If you haven't had your fill of splendiferous houses this summer, here's another. Southern Living magazine is sponsoring an "idea house" in the community of Lake Forest in Sanford, just east of Orlando. It's a 5,300-square-foot home, styled like a European chateau, built by Signature Homes of Longwood. The house is open 10 a.m. to 5 p.m. Tuesdays through Saturdays, and 1 to 5 p.m. Sundays. Tickets are $3; part of the proceeds benefits the Florida Hospital Foundation. To get to the idea house, take Interstate 4 east to Exit 51. Turn left on State Road 46 and travel about three-quarters of a mile. Lake Forest is on the right. More information: (407) 322-5253.
Read before you buy
Shopping for new appliances? Before you head for the stores, take a look at Home Appliance Buying Guide from Consumer Reports Books (236 pages, $8.95; at bookstores or order from (800) 500-9760). Everything from breadmaking machines to refrigerators, garage-door openers to vacuum cleaners gets the usual, thorough Consumer Reports going-over here. There are brand-name ratings and discussions of product safety, convenience and durability. Are the new "smart" dishwashers better than regular ones? Are convection portable heaters better than radiant heaters? What should you know about the new CFC-free refrigerators? The answers, and lots of other information, are all here.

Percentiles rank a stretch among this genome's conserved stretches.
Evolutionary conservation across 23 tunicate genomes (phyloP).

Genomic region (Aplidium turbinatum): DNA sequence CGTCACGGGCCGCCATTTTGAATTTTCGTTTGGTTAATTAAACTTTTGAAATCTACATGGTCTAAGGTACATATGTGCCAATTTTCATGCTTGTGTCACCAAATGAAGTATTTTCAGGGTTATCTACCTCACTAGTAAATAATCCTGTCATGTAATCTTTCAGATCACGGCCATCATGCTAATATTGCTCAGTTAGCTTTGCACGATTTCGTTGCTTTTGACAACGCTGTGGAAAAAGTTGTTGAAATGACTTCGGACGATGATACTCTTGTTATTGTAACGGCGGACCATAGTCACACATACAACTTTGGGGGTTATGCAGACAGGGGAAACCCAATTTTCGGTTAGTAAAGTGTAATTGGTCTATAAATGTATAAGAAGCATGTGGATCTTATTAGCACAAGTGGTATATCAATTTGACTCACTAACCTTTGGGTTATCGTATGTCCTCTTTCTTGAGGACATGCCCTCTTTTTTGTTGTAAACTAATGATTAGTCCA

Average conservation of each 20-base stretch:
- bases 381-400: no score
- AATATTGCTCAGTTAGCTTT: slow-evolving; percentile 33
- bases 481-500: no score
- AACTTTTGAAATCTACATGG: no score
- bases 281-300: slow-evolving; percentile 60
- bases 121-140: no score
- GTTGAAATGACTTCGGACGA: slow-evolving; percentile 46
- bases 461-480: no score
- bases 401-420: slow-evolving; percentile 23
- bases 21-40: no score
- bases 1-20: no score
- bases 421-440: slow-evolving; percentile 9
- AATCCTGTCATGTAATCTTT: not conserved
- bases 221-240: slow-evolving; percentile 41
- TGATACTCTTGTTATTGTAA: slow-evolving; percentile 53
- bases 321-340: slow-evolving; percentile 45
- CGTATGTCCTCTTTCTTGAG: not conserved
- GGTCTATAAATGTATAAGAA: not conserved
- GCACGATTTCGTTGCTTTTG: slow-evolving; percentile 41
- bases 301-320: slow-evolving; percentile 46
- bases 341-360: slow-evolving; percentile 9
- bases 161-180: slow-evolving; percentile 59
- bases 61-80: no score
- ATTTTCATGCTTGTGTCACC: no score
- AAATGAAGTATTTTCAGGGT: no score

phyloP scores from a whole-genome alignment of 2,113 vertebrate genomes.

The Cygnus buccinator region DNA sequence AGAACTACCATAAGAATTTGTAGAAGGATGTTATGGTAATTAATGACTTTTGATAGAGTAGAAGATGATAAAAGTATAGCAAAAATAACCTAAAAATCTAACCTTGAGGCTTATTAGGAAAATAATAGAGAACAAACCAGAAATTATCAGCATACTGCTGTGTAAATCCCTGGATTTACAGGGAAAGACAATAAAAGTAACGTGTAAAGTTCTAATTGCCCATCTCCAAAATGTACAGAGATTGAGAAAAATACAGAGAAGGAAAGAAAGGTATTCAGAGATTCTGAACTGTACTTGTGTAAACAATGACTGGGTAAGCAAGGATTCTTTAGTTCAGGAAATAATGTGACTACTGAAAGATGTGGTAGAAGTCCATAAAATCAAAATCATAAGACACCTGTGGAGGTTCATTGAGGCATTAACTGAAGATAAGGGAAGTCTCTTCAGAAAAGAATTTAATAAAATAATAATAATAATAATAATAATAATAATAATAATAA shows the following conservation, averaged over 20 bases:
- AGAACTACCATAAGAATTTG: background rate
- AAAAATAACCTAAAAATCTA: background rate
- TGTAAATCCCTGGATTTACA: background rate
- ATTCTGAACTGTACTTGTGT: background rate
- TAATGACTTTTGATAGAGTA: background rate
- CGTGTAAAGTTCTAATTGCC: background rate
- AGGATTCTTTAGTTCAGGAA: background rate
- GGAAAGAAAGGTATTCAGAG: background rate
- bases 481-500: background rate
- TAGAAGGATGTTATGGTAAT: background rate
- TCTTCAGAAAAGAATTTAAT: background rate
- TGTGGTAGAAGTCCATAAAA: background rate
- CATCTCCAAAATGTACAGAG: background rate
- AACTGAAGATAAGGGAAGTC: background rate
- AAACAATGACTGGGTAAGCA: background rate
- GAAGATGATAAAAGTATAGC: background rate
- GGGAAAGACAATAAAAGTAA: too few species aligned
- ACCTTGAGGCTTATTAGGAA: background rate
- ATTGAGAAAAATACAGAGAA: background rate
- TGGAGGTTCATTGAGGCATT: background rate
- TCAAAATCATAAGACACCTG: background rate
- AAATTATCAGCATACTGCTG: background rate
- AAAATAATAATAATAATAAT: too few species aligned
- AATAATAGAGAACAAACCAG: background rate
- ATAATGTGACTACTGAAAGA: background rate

The women of the house
Women are often the ones at home during a remodeling project, trying to run the house and prepare meals in all the mess and disarray. So a smart remodeler will go out of his (or her) way to keep that female client happy, remodeler Daniel E. Ashline told a workshop at the Southeast Builders Conference this month. Ashline, owner of the St. Petersburg remodeling company that bears his name, offered these tips. (Homeowners, is this how your contractor operates? If not, why not?)
Find out what's really important to your female client and then find a way to incorporate it into the project.
Don't talk just to the husband. Ashline insists that both members of a couple be present at initial meetings. "It's real important that we're all on the same plane," he said. "There are going to be problems on the job if the clients don't have a clear understanding of what each one wants."
Take time to explain what you're doing, how things work and what's going to happen next. "I've found women are very receptive to that," Ashline said, especially those who have no background in home repair or construction.
"Remodeling is usually such a negative experience that when someone has a positive experience, word really spreads," Ashline said. He had five phone calls in a recent week "for fairly large jobs, and every one was a female contact."
_ Compiled by Homes Editor JUDY STARK